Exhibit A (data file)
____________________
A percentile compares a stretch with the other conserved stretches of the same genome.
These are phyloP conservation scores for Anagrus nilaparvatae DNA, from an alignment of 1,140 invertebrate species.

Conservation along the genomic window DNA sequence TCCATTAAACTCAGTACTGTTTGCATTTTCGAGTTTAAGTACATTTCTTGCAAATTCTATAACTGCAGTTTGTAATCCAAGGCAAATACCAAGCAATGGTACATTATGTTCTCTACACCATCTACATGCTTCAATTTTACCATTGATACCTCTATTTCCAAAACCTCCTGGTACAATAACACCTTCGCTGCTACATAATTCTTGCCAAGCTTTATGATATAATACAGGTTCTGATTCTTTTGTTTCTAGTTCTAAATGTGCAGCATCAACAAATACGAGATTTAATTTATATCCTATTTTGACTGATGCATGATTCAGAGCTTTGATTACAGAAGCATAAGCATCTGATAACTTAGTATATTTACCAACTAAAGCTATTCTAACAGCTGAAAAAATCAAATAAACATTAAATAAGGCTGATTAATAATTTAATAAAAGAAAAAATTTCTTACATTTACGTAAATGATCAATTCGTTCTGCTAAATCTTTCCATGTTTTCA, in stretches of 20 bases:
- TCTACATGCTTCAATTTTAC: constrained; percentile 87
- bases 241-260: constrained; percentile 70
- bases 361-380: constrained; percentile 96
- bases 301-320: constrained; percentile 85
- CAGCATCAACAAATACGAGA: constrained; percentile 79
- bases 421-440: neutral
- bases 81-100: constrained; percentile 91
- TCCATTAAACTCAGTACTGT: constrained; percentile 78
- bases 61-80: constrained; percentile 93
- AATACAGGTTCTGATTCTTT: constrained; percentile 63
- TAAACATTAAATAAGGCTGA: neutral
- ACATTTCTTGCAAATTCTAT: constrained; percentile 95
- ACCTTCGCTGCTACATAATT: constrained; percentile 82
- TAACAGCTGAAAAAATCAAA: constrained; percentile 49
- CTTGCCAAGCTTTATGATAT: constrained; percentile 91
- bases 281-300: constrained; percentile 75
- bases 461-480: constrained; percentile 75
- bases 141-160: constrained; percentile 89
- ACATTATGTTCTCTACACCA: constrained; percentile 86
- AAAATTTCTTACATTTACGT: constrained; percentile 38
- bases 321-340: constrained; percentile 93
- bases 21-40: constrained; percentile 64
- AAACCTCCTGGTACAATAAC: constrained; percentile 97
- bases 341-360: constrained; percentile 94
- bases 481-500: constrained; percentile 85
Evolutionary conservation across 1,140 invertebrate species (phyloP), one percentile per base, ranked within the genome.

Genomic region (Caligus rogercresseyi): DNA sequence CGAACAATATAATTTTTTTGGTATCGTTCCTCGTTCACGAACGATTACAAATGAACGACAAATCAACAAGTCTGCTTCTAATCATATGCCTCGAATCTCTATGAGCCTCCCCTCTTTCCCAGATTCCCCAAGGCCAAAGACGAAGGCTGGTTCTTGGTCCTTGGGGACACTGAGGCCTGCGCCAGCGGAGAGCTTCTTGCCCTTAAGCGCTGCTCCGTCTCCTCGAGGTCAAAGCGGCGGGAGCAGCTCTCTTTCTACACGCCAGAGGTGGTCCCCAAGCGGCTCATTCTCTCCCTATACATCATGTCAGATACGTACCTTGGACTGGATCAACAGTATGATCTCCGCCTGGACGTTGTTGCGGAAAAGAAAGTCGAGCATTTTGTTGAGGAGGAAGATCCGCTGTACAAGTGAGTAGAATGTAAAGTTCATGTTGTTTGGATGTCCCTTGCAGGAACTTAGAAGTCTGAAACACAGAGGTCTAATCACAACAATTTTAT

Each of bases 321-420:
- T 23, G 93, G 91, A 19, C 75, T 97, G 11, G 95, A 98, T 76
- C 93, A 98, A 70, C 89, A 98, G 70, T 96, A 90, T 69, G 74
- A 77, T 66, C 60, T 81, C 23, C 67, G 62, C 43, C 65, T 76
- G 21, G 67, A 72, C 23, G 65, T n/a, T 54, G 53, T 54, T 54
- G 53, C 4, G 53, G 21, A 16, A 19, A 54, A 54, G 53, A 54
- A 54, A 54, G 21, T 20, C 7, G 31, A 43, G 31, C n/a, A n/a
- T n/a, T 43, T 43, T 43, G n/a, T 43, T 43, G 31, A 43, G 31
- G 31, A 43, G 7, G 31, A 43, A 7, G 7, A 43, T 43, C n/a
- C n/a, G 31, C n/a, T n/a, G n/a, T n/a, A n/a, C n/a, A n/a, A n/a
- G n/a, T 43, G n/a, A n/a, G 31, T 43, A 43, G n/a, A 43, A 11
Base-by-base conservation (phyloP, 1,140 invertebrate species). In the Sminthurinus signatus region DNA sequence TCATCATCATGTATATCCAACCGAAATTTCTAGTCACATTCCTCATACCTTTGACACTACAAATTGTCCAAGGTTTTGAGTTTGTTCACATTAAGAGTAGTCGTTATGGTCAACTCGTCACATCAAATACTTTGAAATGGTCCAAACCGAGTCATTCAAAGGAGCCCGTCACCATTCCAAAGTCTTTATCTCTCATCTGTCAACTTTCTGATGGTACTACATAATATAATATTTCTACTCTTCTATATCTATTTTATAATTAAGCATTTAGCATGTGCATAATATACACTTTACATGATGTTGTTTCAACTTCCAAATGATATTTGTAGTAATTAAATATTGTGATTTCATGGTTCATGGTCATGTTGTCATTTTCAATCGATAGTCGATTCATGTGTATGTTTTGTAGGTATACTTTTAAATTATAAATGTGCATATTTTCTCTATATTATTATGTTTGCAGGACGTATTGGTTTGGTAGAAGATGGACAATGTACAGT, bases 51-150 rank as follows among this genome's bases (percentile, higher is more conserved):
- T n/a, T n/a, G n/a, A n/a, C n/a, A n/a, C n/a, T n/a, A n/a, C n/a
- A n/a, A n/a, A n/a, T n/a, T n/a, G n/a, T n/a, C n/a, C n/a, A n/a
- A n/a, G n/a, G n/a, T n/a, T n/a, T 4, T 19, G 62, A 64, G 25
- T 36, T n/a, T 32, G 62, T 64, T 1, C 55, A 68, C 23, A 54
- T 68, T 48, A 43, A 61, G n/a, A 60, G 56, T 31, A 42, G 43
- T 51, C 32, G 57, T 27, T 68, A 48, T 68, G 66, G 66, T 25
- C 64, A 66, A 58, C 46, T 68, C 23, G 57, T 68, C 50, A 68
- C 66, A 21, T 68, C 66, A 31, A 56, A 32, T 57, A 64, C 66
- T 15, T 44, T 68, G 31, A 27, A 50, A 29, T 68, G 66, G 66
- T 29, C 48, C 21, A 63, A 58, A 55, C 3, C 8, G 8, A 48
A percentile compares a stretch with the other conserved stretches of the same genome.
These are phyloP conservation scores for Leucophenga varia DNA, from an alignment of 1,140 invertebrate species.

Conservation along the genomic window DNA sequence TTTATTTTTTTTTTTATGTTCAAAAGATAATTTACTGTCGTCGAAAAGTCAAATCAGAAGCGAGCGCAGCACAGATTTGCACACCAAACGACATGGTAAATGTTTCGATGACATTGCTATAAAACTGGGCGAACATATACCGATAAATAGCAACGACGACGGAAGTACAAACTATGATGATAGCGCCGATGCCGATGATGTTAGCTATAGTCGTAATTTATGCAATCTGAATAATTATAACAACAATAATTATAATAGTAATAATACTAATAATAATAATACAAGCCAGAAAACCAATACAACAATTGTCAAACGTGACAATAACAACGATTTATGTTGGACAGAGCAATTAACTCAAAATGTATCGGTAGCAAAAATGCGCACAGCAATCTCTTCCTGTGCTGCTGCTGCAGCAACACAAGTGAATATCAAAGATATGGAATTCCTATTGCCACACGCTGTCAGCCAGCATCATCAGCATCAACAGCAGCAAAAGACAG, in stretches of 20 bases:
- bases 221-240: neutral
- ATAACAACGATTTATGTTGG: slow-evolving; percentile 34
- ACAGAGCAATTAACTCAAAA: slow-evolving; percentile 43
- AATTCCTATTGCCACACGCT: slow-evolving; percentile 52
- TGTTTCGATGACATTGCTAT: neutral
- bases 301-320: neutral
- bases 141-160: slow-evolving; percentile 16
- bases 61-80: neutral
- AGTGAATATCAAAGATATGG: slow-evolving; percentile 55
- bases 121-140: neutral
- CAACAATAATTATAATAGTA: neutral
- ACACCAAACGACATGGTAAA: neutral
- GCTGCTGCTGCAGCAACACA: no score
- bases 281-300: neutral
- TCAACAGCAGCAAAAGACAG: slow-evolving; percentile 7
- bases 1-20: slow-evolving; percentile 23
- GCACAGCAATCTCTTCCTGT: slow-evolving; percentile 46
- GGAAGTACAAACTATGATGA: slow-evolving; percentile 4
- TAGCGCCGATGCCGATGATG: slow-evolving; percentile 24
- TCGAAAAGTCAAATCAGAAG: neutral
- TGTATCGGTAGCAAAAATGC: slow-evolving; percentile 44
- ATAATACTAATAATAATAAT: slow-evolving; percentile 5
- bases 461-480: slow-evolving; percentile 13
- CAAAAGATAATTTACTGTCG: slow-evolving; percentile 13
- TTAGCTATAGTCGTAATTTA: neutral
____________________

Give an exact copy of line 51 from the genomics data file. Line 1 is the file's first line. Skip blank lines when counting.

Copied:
- T 15, T 44, T 68, G 31, A 27, A 50, A 29, T 68, G 66, G 66